New phrases injected into the articles of association in recent months include describing the party as playing a core role in “an organised, institutionalised and concrete way“ and “providing direction [and] managing the overall situation“.
The changes are being billed by the companies as part of Beijing’s efforts to improve efficiency and productivity at SOEs, which account for about a fifth of the country’s economic output. The revisions followed the annual meeting of China’s rubber-stamp parliament in March, although a handful of companies altered their articles last year.
Companies acknowledging the role of the party range from state oil group Sinopec and ICBC, the world’s largest bank by assets, to steel and energy groups as well as leading brokers including Haitong Securities.
The articles of association for China Railway Group, one of the country’s biggest construction groups, now state that “when the board of directors decides on material issues, it shall first listen to the opinions of the party committee of the company“.
中国最大建筑集团之一中国中铁(China Railway Group)的公司章程现在声明，董事会决定重大事项时，应先听取公司党委的意见。
“This is a reminder to investors they are buying into a party machine,“ said David Webb, an independent investor and shareholder activist in Hong Kong. “This move to embed the party into constitutional documents of the companies puts a lie to the government’s claim they want market forces to play a greater role.“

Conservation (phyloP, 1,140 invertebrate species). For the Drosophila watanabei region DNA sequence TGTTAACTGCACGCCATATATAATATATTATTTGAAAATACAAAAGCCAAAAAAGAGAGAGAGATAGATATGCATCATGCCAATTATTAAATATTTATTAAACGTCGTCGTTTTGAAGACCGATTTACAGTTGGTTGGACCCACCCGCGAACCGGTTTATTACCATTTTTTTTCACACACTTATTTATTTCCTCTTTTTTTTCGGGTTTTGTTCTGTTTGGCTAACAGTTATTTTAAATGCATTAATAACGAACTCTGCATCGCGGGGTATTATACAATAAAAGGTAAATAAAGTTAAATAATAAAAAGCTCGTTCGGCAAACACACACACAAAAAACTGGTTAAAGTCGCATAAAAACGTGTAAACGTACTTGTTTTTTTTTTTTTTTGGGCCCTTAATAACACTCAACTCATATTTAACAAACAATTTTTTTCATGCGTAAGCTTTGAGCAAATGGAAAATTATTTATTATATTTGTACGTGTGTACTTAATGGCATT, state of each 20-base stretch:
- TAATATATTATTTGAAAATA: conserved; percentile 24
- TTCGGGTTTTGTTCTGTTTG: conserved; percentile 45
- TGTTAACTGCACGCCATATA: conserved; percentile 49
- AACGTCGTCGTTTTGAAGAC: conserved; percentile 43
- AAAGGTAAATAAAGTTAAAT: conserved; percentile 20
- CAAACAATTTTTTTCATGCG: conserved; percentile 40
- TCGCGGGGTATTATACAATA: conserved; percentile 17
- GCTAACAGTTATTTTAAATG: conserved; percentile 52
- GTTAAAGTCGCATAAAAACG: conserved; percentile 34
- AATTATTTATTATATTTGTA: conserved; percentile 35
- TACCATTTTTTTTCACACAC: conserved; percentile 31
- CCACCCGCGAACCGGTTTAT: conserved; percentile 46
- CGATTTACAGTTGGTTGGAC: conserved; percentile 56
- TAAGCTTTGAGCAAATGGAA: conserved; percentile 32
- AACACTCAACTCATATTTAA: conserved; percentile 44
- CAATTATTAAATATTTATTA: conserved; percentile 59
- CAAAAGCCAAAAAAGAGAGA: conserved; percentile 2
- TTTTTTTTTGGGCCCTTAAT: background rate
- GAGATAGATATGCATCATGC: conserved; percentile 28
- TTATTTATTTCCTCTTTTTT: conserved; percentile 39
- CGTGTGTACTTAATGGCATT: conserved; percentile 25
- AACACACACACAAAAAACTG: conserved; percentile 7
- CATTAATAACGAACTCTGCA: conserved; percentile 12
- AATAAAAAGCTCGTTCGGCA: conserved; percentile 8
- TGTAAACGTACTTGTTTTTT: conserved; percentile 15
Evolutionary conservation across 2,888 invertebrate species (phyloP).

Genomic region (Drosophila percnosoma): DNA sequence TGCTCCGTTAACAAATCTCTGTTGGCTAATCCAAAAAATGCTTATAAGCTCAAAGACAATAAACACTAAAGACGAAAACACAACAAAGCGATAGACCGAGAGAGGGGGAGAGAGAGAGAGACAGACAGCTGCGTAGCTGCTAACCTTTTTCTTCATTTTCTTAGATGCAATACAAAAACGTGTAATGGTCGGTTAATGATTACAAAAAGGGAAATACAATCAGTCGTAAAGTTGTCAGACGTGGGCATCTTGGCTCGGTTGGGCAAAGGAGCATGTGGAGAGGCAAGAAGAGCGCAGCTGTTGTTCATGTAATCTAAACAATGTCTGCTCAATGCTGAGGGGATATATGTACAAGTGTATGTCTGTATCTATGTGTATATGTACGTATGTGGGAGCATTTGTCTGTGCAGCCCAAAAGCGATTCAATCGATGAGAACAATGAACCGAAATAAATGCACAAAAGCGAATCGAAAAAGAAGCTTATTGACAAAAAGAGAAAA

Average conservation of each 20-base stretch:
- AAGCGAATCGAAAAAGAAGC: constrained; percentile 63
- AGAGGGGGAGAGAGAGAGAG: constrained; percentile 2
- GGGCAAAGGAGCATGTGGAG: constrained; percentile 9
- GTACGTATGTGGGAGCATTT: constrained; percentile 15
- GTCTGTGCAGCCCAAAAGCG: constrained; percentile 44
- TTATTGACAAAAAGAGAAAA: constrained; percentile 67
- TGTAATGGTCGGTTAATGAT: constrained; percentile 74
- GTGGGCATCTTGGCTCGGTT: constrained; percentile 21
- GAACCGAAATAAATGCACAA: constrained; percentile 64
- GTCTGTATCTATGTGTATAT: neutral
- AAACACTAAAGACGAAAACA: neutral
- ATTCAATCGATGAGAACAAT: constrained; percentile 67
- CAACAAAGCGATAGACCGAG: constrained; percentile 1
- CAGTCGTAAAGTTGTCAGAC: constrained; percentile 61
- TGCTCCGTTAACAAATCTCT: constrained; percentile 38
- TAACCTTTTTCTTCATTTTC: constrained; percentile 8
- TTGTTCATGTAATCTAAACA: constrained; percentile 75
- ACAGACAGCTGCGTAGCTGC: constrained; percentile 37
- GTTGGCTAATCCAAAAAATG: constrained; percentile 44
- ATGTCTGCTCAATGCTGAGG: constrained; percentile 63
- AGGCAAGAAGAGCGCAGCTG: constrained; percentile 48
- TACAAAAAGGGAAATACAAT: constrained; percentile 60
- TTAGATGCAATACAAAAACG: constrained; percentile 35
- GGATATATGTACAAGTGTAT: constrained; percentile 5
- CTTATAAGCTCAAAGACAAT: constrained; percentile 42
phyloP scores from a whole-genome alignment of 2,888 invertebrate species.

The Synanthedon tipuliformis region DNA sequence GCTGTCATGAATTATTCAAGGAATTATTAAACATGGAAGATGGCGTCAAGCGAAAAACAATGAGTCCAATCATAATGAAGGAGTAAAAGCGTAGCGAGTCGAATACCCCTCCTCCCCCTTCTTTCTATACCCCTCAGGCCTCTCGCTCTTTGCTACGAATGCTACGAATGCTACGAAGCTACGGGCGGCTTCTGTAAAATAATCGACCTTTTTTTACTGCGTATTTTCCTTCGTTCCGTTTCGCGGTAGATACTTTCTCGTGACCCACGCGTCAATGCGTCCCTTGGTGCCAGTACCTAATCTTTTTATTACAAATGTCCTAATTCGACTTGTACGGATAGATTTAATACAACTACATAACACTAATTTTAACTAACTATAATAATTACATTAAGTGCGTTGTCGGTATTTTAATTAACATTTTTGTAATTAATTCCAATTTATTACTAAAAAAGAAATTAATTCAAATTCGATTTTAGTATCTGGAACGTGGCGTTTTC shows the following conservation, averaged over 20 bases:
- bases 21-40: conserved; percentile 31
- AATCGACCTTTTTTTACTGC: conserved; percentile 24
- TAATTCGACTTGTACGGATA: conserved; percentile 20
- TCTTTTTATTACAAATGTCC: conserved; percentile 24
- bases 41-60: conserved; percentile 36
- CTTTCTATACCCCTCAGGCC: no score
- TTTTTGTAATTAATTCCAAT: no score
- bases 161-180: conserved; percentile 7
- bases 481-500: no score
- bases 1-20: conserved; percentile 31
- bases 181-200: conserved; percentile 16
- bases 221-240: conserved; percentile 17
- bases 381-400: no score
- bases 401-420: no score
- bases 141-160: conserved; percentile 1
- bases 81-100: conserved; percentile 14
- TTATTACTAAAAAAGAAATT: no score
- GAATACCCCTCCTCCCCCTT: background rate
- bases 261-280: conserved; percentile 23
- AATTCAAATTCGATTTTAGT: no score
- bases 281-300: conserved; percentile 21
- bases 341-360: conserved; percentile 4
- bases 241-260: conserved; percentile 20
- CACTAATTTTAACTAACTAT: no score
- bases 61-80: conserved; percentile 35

Investors have voiced frustration with their inability to stop the changes.
“While it serves to formalise something investors were already aware of, this formalisation is not really the direction of travel investors wanted to see,“ said David Smith, head of corporate governance at Aberdeen Asset Management Asia.
“尽管这有助于让投资者已经意识到的情况正式化，但这种正式化并不真是投资者希望看到的发展方向，“安本资产管理亚洲公司(Aberdeen Asset Management Asia)的公司治理负责人戴维•史密斯(David Smith)表示。
Amendments were passed by annual general meetings as special resolutions, which require a two-thirds majority. Beijing’s majority control of these companies lowered the bar for mustering remaining votes.
Several companies recorded zero opposition to the motions. But others, including China Construction Bank, would have failed to gather two-thirds support if the state had not been able to vote.
“Of course we voted against — its like turkeys voting for Christmas,“
said one fund manager. “Sometimes the party and its plans can be in direct conflict with shareholders but what can we do? Its one step forward and one step back with China.“
The changes are causing consternation among Hong Kong regulators, but rules blocking large shareholders from voting need to involve a financial interest in the outcome. Other officials have called for more disclosure of the people running the party committees.